The Man Who Mistook His Girlfriend for a Robot
When David Hanson set out to build a robotic head, he saw no reason not to make it look just like a human. Then he stumbled into the Uncanny Valley.
It’s the fourth day of a scientific conference in Denver–four busy February days in a huge rabbit-warren convention center with long hallways and fluorescent lighting and serious scientists giving serious PowerPoint presentations in darkened auditoriums; four days of breakthroughs and advances–nanotech to biotech, anthropology to zoology, the whole mind-spinning stew. Four days, for the assembled journalists, of making sense of it all and banging out stories on the fly-and now comes word of what could be a light interlude: Keep an eye out for the guy carrying the head. Say what? The robotic human head.
The press people for the American Association for the Advancement of Science, the conference’s sponsor, say the demonstration’s on for tomorrow morning.
For now, though: another darkened auditorium, another presentation, this one on biologically inspired intelligent robots, robots that emulate the form and function of real creatures. Yoseph Bar-Cohen of NASA’s Jet Propulsion Laboratory, a roundish, gray-haired dynamo, gives a whirlwind tour of the possibilities, which he says are not far off–insect-like bots that walk and fly and crawl and hop, others that dive and swim. Cynthia Breazeal from the MIT Media Lab shows videos of the world’s most lovable robot, the infant-like Kismet, looking up innocently at a woman who’s practically cooing at it; Breazeal talks about how she gave Kismet emotions and why. Finally, there’s David Hanson, a grad student in interactive arts and engineering at the University of Texas at Dallas. He’s got thick dark hair, a square jaw, urban-hip artsy sideburns, and he’s moving a bit jerkily in a nervous-but-trying-to-stay-calm sort of way. This, it turns out, is the guy with the head–but the head is out of commission today and he’s just showing slides: a smiling urethane self-portrait, a tan bot named Andy-roid, a pirate robot with earring and eye patch. Overlook the fact that they’re disembodied heads and they all look remarkably lifelike.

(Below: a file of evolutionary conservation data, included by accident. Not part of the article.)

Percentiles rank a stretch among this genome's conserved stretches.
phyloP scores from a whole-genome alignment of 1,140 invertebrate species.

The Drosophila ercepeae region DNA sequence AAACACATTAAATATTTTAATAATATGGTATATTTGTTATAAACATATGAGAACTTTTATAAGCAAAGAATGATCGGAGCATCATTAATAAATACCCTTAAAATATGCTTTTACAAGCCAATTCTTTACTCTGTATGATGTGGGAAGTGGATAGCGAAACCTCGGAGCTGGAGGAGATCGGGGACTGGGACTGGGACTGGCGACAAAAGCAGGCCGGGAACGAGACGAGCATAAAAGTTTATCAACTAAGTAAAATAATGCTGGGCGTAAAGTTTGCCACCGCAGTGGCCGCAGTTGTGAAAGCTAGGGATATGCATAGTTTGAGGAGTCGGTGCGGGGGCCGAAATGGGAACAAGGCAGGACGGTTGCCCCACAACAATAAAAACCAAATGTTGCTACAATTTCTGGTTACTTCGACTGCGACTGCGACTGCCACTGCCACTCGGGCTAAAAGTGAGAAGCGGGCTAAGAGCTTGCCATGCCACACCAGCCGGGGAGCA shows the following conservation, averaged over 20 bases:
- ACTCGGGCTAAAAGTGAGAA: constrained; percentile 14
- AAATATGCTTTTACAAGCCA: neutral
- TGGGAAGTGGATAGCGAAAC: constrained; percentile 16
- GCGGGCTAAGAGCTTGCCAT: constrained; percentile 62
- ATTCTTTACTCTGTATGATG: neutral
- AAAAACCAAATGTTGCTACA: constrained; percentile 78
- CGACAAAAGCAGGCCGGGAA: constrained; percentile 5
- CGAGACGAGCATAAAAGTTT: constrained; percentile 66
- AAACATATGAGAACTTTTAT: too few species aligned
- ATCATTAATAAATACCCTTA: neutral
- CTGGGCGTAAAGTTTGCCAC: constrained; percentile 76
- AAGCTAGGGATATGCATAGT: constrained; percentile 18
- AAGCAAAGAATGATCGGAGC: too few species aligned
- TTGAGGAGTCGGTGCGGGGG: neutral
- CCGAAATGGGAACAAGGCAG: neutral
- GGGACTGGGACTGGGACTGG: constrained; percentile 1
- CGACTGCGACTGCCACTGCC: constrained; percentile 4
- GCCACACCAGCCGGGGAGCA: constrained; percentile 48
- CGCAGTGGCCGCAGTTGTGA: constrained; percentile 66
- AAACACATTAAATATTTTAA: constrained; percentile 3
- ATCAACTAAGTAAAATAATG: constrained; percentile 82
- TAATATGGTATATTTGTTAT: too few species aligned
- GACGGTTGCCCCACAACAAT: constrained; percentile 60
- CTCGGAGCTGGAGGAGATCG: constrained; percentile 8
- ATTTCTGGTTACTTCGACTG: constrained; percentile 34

And that, it turns out, makes Hanson’s heads unique. The humanoids that have made news the past few years–Asimo, Grace, Kismet–are fine robots all, talented, versatile, smart, friendly. Asimo, the plastic-suited Honda humanoid, walks on two legs and welcomes visitors to the factory that builds it. Carnegie Mellon’s Grace, a six-foot-tall conglomeration of metal parts on wheels topped with an animated computer-monitor face, registered itself for a conference last year, found its way to the right room, and gave a presentation. Kismet, the media darling of a few years back, looks people in the eye, smiles when they do, and learns just like a baby would, by watching and copying. Who wouldn’t like these three? Other robots are being designed to work as nurses, tutors, servants and companions. But despite their talents, every one of these robots looks … well, like a robot. They’re sometimes appealing in a cartoonish sort of way, but they’re metallic, awkward, clunky.
Not Hanson’s heads. And for that reason, the next morning at 10:30 sharp the reporters are waiting–a roomful of them–and TV cameras are here to capture the debut of Hanson’s latest, most advanced model. Hanson, 33, walks in and sets something on a table. It’s a backless head, bolted to a wooden platform, but it’s got a face, a real face, with soft flesh-toned polymer skin and finely sculpted features and high cheekbones and big blue eyes. Hanson hooks it up to his laptop, fiddles with the wires. He’s not saying much; it might be an awkward moment except for the fact that everyone else is too busy checking out the head to notice. Then Hanson taps a few keys and . . . it moves. It looks left and right. It smiles. It frowns, sneers, knits its brows anxiously. Now the questions start, and Hanson is in his element: The head’s got 24 servomotors, he says, covering the major muscles in the human face. It’s got digital cameras in its eyes, to watch the people watching it, and new software will soon let the head mimic viewers. Its name is K-Bot, and it’s modeled after Kristen Nelson, his lab assistant.